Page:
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Kent State Researchers Solve Geometry Problem That Assists Drilling IndustryPosted June 26, 2011
Peter Palffy-Muhoray and Xiaoyu Zheng
In the 1970s, then-graduate student Peter Palffy-Muhoray was obsessed with what he thought would be a simple geometry problem — calculating how close you can bring two ellipses together without one being on top of the other. It turned out to be a much more complicated problem than he originally thought, one that dogged Palffy-Muhoray for more than 25 years.
“I went to liquid crystal conferences and even offered a good bottle of whisky to the theorist who could solve the problem,” says Palffy-Muhoray, now associate director of Kent State University’s Liquid Crystal Institute™. “But it turned out nobody succeeded in solving the problem.”
Palffy-Muhoray, who is a professor of chemical physics at Kent State, revisited the problem a few years ago with Xiaoyu Zheng, assistant professor in the university’s Department of Mathematical Sciences, and the pair finally cracked the code.
“We solved the problem in two dimensions in 2006 in just a few months, and then tackled the calculations in 3-D,” Zheng says. The results were published in the respected journal Physical Review E in 2009, and the duo also shared their findings and the code to do the calculations on a wiki site.
Zheng and Palffy-Muhoray were recently contacted by David Baker, senior geologist with the Chesapeake Energy Corporation of Oklahoma City, Okla. Baker had read about the research online and contacted the pair to express his delight at the findings and to ask for some help. That led to ongoing communication with Zheng that continued into this year.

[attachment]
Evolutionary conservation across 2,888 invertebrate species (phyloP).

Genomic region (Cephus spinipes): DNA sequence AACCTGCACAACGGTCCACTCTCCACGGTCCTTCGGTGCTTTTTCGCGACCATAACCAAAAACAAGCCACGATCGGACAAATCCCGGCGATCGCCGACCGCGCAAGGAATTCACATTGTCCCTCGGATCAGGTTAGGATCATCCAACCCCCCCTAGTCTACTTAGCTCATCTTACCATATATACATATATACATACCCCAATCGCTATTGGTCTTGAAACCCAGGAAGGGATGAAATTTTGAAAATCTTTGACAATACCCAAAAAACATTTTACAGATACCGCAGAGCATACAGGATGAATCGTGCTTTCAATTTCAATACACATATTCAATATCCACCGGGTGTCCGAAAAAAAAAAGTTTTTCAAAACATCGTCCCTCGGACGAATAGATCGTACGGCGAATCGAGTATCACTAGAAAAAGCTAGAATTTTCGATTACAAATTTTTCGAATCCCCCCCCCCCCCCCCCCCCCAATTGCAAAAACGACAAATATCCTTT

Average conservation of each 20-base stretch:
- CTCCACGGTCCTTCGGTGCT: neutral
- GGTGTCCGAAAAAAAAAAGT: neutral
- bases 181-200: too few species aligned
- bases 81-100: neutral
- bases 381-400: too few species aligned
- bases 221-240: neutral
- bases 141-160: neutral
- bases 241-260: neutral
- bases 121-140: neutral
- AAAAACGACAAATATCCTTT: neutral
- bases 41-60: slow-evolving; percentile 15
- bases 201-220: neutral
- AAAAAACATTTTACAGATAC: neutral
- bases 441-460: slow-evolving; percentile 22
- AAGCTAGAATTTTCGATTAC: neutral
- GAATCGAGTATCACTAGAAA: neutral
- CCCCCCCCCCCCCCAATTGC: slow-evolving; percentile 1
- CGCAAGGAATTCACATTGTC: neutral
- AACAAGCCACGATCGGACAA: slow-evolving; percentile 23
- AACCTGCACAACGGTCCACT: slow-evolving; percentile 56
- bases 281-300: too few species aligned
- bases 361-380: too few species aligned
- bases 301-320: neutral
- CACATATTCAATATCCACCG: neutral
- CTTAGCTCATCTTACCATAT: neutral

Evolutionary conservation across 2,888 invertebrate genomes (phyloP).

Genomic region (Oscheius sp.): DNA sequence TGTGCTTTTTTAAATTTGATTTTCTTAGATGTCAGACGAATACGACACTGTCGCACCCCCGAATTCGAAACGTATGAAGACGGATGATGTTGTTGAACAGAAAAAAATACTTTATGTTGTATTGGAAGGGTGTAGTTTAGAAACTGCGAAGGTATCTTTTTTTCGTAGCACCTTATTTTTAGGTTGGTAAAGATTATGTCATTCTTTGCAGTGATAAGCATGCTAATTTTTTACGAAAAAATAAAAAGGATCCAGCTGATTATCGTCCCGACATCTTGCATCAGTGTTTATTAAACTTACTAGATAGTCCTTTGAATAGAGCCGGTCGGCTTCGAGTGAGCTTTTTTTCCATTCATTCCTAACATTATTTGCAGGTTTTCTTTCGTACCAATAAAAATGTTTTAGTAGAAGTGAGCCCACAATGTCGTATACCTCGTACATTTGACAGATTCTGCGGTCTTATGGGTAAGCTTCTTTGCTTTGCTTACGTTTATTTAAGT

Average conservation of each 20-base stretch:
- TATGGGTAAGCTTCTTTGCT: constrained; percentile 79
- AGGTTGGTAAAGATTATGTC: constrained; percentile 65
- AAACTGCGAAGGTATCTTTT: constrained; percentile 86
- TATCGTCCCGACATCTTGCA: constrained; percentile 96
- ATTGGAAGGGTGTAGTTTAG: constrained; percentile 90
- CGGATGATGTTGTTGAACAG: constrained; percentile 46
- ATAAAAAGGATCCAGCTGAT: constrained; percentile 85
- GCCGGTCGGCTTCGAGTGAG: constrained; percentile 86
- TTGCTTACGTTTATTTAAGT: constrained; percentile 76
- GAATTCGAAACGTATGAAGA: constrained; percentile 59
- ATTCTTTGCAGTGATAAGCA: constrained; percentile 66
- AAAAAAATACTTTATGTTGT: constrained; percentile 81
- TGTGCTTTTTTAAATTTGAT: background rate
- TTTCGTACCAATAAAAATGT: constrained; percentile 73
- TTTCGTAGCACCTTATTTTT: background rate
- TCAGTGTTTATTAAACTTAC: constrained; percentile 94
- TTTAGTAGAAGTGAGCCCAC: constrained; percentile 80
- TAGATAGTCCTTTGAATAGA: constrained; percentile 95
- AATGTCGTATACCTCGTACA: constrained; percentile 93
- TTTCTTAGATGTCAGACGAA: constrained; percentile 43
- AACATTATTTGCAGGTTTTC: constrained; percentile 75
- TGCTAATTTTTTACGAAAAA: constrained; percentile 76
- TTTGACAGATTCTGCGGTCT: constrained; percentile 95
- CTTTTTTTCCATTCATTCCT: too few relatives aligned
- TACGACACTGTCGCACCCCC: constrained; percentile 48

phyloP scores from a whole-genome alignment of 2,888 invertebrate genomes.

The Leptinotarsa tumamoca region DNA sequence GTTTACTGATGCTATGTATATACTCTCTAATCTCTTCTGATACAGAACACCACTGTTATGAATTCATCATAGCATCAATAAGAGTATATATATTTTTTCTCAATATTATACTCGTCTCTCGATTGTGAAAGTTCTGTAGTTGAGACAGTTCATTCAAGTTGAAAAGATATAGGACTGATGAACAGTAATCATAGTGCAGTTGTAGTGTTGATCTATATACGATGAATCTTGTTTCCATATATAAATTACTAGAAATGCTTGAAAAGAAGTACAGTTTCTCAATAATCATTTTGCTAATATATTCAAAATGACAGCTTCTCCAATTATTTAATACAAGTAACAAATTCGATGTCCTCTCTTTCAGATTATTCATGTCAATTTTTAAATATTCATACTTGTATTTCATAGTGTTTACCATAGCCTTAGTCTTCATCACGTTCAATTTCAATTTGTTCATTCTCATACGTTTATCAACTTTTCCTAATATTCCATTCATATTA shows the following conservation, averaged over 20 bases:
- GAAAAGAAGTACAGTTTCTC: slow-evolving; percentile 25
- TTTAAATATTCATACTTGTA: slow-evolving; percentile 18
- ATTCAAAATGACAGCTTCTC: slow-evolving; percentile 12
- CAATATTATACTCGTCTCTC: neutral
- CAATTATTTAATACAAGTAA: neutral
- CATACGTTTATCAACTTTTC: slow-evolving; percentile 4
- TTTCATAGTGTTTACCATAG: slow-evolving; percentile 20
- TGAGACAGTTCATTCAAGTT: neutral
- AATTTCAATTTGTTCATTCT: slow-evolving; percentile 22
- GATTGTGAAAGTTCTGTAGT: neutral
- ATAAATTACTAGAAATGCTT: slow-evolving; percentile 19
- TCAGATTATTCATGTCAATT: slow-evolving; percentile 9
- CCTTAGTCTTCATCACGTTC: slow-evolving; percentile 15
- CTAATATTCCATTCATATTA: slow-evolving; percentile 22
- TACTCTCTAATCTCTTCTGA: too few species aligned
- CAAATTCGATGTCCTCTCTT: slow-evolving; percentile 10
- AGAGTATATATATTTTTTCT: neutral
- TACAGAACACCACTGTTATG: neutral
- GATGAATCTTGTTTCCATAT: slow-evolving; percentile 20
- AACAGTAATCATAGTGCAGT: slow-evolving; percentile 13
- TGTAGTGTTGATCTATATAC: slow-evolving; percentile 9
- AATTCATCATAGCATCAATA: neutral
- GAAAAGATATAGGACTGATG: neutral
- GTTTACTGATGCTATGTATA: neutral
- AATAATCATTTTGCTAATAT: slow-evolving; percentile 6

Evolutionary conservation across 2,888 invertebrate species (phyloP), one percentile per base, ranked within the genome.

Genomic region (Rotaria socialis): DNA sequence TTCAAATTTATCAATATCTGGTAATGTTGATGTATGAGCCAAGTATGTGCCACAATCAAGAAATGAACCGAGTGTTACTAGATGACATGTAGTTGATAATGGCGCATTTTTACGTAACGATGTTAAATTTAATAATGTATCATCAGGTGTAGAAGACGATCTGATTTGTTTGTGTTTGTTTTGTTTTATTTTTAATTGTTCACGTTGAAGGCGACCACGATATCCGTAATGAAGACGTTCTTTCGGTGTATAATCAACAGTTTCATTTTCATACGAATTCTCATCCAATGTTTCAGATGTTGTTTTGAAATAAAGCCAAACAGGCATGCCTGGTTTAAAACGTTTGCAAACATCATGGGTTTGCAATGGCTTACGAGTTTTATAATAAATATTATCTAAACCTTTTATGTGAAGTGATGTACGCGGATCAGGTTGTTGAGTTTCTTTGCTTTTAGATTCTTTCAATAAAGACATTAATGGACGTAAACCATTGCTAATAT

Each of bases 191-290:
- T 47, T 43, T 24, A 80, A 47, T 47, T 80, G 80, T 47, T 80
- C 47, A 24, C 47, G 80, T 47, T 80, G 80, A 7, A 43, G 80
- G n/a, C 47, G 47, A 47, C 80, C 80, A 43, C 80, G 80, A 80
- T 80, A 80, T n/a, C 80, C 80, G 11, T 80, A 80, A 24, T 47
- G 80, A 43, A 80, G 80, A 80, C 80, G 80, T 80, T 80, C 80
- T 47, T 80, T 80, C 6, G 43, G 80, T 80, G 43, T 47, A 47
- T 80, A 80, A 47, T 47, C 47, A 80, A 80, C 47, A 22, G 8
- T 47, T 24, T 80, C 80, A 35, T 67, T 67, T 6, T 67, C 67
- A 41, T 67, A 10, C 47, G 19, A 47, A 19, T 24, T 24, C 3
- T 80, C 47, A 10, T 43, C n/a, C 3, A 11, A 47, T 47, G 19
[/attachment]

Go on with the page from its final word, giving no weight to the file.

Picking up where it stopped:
“My question, which at first I thought was simple, turned into a discourse with Xiaoyu that solved the problem at hand and led to a solution for another,” Baker says. “Chesapeake Energy is the number one driller of horizontal wells in the world, and to preserve the environment, conserve resources and protect correlative rights, we often drill our wells very close to each other from a single drill pad.”
Baker imported the code into his system to modify it for his purposes, but Zheng followed up with him to work through any problems. “We have posted the code for people to use freely, but in a situation like this, we want to make sure that it is interpreted correctly,” Zheng says.
According to Baker, solving the “rather abstract problem” helped his company in a significant way.
It turns out that the uncertainly in the position of wellbores are represented by ellipsoids, and knowing how close these can come together without overlapping helps to avoid collisions. “With a horizontal well costing upwards of $5 million, it is important that our wells never collide,” Baker says. “What originally began as a study of liquid crystals has now been practically applied to drilling gas wells.”
“Drilling technology is very sophisticated now and drilling specialists can control the direction that the drill head moves forward, but not with 100 percent accuracy,” Palffy-Muhoray says. “They need to be certain that the two wells do not come into contact. It is most important that oil companies have all the available resources at hand to make sure that accidents don’t happen.”
Zheng and Palffy-Muhoray received a surprising number of additional inquiries about their calculations. While most were from academia, there were some other unexpected applications that were explored.
“We were contacted by one person who was interested in using the code to help study pedestrian traffic flow assuming, I guess, that people are basically shaped like ellipsoids,” Palffy-Muhoray says. “It’s surprising and very satisfying to note that liquid crystal-based research can have important applications in completely different areas.”